Intro. : A Moment in Time with Dan Roberts.

 

                Content: Despite early victories, the prospects for the Confederacy in the Spring of 1862 were exceedingly bleak. New Orleans was in Federal hands as was most of Tennessee. General George McClellan had landed on the Virginia Peninsula and was pressing Richmond. Union troops in large numbers were moving south down the Shenandoah Valley to remove that breadbasket from rebel hands and come at Richmond from the west. All that stood in their way were 3500 troops thrown together by Major General Thomas Jonathan Jackson, an austere, rather eccentric former professor at the Virginia Military Academy, whose firmness in the face of Union assault at the First Battle of Manassas in June 1861 had earned him the nickname Stonewall.

 

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Spanish Armada – III

Lead: Clearly provoked by English policy, in 1588 Philip II of Spain sent a large fleet to support an invasion of southern England. It turned out not to be much of an Armada and was certainly not invincible.

 

                Intro.: A Moment in Time with Dan Roberts.

 

                Content: By 1585 Philip was convinced that in order to break English economic, diplomatic and military power and to restore Catholicism to England, he would need to mount an invasion. As it evolved, here was the plan. The Spanish would assemble a fleet of warships filled with supplies and troops, sail to Flanders in what is modern day Belgium, secure the Straits of Dover from English naval interference, screen the transport across the English Channel of 30,000 troops under the command of the Duke of Parma, vice-regent of the Spanish Netherlands, and support the invasion. From the beginning, almost everything went wrong.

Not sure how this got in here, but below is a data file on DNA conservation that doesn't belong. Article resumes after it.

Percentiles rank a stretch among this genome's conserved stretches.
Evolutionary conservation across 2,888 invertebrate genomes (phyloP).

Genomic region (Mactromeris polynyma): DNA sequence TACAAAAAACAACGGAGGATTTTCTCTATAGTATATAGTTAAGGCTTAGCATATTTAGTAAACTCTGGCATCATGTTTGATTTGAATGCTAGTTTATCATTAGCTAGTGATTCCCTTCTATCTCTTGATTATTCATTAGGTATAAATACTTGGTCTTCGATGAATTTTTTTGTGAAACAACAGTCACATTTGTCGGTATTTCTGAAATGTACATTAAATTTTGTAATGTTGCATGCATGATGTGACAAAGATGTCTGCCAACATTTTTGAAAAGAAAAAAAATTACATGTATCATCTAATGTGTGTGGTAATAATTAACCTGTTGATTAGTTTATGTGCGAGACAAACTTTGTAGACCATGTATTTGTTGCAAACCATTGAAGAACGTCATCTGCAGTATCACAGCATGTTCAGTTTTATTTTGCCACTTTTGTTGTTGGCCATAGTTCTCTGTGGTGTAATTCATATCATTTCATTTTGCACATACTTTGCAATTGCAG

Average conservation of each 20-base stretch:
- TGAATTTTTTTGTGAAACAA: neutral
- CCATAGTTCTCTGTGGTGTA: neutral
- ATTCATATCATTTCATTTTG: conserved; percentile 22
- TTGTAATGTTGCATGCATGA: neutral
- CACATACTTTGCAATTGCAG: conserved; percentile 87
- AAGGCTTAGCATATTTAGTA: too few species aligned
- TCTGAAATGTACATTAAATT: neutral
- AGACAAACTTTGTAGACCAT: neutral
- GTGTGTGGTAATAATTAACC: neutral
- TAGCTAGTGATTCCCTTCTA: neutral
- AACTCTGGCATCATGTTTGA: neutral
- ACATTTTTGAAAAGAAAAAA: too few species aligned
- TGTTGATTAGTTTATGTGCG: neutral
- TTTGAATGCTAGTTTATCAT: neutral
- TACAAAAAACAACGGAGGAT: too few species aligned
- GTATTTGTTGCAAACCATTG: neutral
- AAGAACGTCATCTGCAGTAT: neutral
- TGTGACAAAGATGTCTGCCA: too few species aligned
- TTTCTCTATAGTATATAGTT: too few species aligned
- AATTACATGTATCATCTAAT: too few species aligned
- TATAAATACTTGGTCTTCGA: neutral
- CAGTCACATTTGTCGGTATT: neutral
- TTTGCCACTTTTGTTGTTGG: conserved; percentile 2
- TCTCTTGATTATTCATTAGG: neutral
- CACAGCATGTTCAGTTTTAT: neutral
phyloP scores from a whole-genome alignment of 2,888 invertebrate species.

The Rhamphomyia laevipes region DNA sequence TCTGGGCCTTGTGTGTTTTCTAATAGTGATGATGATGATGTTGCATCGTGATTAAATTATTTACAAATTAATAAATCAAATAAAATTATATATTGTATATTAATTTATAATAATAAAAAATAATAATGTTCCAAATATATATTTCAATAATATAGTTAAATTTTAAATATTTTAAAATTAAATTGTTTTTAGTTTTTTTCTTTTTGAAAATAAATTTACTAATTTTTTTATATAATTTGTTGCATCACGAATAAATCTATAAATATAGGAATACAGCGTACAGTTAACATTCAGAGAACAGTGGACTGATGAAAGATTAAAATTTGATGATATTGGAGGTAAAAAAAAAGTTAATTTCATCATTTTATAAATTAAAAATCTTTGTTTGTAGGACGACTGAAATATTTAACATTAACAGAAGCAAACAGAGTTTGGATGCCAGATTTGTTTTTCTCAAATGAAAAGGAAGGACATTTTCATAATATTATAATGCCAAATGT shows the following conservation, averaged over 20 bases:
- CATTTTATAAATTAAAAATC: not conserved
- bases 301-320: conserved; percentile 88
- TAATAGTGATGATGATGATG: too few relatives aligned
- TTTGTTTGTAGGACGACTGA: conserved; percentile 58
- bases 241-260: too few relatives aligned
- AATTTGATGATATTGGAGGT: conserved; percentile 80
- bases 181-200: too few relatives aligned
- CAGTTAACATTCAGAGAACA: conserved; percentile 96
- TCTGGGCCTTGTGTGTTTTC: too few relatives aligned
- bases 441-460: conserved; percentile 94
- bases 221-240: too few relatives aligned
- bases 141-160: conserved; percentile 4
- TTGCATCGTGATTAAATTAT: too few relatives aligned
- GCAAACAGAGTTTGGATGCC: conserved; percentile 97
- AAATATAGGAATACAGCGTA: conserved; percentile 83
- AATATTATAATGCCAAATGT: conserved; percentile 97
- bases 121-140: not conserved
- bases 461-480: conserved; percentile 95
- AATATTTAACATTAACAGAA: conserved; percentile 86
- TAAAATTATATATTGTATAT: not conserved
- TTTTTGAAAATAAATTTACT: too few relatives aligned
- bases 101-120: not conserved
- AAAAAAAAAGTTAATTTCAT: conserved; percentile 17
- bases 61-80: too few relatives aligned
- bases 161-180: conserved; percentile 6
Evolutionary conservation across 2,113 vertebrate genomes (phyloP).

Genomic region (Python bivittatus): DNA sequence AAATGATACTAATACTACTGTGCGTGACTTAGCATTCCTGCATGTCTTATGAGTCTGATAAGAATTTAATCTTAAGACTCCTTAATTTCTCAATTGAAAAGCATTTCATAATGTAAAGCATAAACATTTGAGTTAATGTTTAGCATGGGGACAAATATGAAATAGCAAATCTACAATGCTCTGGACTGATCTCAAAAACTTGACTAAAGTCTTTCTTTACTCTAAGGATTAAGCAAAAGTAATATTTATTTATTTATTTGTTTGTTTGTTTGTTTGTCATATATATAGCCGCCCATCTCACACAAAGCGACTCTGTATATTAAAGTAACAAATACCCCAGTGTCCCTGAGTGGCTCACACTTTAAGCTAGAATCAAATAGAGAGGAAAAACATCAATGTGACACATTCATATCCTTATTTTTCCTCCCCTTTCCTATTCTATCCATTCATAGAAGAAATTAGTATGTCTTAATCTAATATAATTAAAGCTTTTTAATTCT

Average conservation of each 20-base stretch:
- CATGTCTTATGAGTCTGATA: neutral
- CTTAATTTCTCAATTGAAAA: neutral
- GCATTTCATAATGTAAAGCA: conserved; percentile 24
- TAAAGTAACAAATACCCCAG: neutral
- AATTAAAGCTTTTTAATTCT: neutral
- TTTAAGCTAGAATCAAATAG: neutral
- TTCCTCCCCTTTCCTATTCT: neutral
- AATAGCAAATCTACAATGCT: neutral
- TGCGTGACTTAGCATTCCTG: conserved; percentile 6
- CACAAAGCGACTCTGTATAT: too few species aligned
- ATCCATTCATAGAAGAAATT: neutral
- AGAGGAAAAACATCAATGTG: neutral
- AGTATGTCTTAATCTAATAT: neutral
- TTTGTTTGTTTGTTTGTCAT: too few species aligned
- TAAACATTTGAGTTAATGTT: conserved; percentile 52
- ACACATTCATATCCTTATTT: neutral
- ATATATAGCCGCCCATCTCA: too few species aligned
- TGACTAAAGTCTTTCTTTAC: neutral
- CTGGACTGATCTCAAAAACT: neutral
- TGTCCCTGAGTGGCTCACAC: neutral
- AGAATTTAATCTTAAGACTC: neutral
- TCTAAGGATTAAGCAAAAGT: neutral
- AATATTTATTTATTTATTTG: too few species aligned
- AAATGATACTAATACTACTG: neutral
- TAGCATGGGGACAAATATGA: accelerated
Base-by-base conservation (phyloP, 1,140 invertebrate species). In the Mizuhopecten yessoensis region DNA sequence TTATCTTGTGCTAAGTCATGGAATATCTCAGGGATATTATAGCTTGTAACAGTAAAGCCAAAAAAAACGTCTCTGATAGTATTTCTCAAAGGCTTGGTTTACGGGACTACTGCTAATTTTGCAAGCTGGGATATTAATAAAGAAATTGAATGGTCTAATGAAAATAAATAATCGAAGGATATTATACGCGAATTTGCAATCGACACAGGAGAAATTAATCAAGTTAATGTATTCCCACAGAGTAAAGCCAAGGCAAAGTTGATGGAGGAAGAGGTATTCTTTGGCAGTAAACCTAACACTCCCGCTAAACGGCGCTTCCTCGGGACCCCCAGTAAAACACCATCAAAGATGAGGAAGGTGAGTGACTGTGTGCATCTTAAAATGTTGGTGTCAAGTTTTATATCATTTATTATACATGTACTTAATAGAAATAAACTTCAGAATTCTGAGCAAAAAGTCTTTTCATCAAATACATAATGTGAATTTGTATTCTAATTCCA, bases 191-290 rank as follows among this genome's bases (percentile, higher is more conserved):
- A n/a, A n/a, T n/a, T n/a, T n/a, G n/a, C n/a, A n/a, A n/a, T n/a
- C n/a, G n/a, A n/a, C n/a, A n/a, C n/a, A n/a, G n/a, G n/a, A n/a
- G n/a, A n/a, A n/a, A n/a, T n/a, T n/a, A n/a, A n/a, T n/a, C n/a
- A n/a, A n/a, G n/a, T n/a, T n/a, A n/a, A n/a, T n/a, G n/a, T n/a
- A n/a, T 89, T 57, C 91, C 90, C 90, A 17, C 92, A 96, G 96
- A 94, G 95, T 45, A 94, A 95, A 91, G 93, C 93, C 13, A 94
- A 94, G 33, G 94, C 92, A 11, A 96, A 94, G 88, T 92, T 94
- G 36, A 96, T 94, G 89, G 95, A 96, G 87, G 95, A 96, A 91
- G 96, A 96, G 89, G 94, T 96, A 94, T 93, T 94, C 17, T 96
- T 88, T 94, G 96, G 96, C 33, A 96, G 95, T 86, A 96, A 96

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Spanish Armada – II

Lead: In 1588 Spain sent a powerful fleet to support an invasion of southern England. Despite English propaganda to the contrary, this action was clearly provoked by the government of English Queen Elizabeth I.

 

                Intro. : A Moment in Time with Dan Roberts.

 

                Content: In the early days of her rule, one of Elizabeth’s best friends was King Philip II of Spain. He had been the husband of her sister and predecessor, Mary Tudor. He hoped that Elizabeth would continue Mary’s policy of Catholic restoration and, perhaps, even accept his hand in a powerful dynastic and diplomatic marriage. By 1560, however, it was clear Elizabeth desired a modified Protestantism for England and that she was toying with Philip’s affections just as she would every man who sought, by winning her heart, to compromise her power and capture her kingdom.

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Spanish Armada – I

Lead: By the mid-1580s Philip II of Spain had had enough. He determined to destroy his heretical sister-in-law Elizabeth and bring her backward, troublesome little island kingdom to heel.

 

                Intro.: A Moment in Time with Dan Roberts.

 

                Content: Philip of Spain always had high hopes for Elizabeth. He had, after all, been her brother-in-law, married to Mary Tudor, her older sister. Mary’s rule was short, however, and the queen died before she and Philip could produce the Catholic heir that might, over time, have restored stubborn England to the true faith. Philip didn’t like the English and they returned the compliment. Nevertheless, he hoped that when Mary died and Elizabeth took her place in 1558, he might win her hand and continue to pull England back out of Protestantism. A marriage would also maintain the European balance of power thus keeping France at a diplomatic disadvantage. Unfortunately, Elizabeth understood that marriage to Philip would drag England into continental disputes on the side of Spain, but more importantly, insure her power as a female ruler would be compromised in a marriage. Therefore, she paried Philip’s advances as she did the long line of suitors that tried to ensnare her heart and her throne.